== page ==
How I became a writer
I always wanted to be a writer. I wrote my first poem at nine years old. I remember reading it in front of my class and when I finished, my teacher asked “Did you write it yourself?” I have been writing my entire life, but I never published a book until now.
Why? I have always thought that the real writers were Ernest Hemingway, Leo Tolstoy, Charles Dickens, Ismail Kadare or Julian Barnes, to mention just a few. How could I compare myself to them? I probably have some talent and would continue to write for my own satisfaction, but I could not be called a writer. Furthermore, I could not pretend that full-time writing would provide for my living expenses. I needed a job and a career.
My busy life took a certain direction. Other responsibilities came to my life after family, children. Wonderful writing ideas were born and died inside my mind. What I wrote, in the little time that I found, were stories with a beginning and an end, but those stories were raw. They needed editing and this is a painful process. It was easier to throw a new story onto paper than edit an old one. It bothered me to think about it. Rewriting was a lot of hard work, total focus, hours and hours of computer work. Rewriting needed time, which I didn’t have with my other priorities in life. The desire to become a writer was fast transforming into just a beautiful dream, akin to a childhood dream of becoming a famous actress, an astronaut, etc. I had to forget about it.
For long period of time, I went on with my life’s routine, working, exercising, meeting my friends, housekeeping, shopping and even learned a foreign language. What I did not do was write. I was hoping to be healed from the craze of it.
But I didn’t heal. The passion to write was boiling inside me. While working full time (I presently work for the City of Toronto, in Canada), I studied the mechanics of writing fiction. It was self-study. Using online sources, I studied different styles of writing in order to focus my skill.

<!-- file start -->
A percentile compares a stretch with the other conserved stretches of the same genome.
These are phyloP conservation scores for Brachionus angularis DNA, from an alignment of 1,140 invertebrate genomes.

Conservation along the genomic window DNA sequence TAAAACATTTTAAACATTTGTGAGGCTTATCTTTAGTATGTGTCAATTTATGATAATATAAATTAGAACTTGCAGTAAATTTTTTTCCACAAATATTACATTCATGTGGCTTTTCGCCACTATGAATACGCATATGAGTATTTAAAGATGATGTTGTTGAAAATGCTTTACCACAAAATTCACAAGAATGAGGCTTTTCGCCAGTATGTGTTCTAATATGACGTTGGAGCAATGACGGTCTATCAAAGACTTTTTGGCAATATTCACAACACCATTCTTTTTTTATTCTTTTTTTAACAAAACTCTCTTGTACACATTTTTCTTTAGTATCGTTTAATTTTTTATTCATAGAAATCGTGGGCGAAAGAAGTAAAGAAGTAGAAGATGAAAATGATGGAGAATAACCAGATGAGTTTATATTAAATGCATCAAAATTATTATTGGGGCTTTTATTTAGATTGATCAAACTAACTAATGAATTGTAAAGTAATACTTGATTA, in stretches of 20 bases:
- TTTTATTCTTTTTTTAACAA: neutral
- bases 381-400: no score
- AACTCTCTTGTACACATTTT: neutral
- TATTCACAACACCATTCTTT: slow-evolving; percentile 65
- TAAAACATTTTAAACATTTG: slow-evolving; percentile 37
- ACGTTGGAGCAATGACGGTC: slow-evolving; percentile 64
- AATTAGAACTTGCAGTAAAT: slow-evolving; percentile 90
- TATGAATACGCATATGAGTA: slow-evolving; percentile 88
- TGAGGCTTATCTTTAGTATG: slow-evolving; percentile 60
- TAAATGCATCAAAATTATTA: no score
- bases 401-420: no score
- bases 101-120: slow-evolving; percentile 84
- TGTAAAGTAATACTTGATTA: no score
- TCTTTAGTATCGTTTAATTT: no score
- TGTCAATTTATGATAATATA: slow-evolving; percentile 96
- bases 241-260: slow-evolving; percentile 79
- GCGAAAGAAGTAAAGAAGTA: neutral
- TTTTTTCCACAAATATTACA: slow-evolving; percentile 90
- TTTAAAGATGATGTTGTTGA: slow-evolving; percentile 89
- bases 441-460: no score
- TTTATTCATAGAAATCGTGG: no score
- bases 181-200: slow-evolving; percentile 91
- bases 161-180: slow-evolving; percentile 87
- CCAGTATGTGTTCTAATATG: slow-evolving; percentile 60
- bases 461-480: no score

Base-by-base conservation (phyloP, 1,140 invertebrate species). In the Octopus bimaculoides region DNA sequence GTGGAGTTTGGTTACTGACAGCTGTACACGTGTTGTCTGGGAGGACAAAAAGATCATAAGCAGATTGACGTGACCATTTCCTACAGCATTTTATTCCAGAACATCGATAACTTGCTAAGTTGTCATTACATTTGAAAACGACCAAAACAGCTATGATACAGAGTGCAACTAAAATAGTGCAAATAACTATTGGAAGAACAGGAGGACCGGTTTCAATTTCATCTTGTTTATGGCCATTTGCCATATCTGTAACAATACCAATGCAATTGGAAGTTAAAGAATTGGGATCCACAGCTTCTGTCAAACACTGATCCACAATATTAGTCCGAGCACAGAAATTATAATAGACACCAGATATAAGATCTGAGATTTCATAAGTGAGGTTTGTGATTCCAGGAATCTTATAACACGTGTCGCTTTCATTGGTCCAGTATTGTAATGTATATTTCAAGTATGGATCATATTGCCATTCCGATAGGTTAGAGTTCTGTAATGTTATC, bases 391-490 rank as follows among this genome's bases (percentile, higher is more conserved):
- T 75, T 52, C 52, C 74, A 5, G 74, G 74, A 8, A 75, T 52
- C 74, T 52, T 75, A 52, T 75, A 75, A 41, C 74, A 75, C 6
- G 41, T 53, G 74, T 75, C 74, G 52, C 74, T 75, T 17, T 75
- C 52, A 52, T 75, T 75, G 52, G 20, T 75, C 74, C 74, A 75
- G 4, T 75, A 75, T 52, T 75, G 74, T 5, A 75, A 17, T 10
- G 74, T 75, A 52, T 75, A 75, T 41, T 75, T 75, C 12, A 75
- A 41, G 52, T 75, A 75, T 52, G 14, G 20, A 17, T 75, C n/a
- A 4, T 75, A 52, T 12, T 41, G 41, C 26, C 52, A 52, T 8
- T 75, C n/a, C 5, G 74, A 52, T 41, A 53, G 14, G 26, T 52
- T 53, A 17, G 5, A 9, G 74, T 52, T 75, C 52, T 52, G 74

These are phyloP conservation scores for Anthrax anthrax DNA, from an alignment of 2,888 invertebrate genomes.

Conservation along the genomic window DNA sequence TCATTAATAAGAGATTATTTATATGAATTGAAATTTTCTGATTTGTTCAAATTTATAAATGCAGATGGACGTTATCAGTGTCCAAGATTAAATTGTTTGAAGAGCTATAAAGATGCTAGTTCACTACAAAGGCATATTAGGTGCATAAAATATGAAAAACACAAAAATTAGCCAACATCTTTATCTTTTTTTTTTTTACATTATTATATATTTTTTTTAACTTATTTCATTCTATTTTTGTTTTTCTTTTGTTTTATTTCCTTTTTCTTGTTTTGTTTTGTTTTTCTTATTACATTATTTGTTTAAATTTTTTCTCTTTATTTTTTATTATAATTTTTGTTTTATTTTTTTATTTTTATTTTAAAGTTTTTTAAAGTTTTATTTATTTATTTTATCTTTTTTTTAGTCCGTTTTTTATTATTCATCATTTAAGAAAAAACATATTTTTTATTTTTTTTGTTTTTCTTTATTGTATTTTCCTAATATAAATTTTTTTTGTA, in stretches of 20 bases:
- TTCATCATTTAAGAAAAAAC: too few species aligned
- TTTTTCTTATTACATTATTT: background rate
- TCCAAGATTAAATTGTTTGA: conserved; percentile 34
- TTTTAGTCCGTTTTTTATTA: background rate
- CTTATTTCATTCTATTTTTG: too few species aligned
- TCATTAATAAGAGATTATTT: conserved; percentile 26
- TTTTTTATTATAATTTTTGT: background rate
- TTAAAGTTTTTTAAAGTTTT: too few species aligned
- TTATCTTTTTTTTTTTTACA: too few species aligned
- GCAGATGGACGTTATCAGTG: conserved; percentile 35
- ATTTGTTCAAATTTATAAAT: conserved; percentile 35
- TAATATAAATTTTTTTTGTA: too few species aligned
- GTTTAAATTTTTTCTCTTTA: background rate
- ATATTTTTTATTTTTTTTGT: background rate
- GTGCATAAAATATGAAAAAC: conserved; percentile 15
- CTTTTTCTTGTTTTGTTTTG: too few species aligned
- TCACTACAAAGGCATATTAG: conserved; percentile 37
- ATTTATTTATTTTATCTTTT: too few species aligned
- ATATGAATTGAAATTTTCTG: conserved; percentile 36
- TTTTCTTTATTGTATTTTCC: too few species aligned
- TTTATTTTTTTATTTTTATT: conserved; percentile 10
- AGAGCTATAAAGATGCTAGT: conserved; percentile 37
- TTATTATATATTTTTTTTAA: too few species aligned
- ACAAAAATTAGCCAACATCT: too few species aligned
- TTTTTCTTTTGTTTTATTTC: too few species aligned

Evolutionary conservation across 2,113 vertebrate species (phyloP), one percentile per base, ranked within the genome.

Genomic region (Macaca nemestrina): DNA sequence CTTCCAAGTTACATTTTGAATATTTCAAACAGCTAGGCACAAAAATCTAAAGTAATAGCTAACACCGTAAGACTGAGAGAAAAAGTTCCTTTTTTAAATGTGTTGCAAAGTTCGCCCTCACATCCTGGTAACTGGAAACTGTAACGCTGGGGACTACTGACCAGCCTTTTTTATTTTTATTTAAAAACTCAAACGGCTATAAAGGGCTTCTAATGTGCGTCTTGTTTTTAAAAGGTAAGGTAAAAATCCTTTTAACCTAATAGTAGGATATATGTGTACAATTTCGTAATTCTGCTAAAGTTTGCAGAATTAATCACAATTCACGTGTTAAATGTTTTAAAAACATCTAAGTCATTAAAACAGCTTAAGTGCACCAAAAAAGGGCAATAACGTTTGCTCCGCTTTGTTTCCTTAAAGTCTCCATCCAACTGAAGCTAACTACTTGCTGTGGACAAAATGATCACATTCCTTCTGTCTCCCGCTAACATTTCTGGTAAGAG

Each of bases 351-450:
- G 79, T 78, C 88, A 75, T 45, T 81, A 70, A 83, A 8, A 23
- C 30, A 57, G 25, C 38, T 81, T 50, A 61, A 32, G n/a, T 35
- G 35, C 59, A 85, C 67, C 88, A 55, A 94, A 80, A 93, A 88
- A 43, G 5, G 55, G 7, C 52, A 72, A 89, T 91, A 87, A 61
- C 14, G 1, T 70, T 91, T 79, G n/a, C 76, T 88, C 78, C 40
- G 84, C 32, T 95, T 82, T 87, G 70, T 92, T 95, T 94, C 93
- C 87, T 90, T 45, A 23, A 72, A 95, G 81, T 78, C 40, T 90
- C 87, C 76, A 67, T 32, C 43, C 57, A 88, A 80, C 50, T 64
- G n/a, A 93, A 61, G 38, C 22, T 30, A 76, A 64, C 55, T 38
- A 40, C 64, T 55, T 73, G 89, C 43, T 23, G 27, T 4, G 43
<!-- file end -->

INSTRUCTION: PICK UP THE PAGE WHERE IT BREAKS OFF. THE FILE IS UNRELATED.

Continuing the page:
I wrote a novel, a new story. I reviewed it and then I gave it to my husband to read. Was it easy to hand those written papers to him? Not at all. It was even harder than it had been years ago. I felt that I still didn’t have enough confidence in myself. Would he like the story? My heart was beating like a teenager’s heart. When my husband said that he liked the novel, I exhaled – relieved. Then I gave that novel to somebody else to read. And then to a third person. They all liked it.
What I did incorrectly at that time, was that I rushed to send it to the literary agents and publishers, without knowing how to talk about my book. Without knowing how to write a query letter. Without doing the right research on how to publish it. And certainly, the answer was a big “No”. I felt defeated and dejected. Then I gathered myself together and started thinking. I had written a novel which many readers liked. I believed in what I had written. I had to accept the fact that finishing writing a novel doesn’t mean you have finished working for it.
After many conversations with publishers and fellow writers, I finally broke into the published world with my novel “The devil I paid for advice”.
Why I became a writer
I became a writer because I enjoy the process.
I have a vivid imagination. I can create realistic stories which convey significant meanings to the reader, not in an obvious way. I love to create characters, build situations, and paint landscapes to transport the reader through the pages.
I also read a lot. Reading introduces one to unknown worlds, with wonderful feelings and fantasy. I want my books to provide the same experience for my readers.
Contact Jeta Vojkollari at: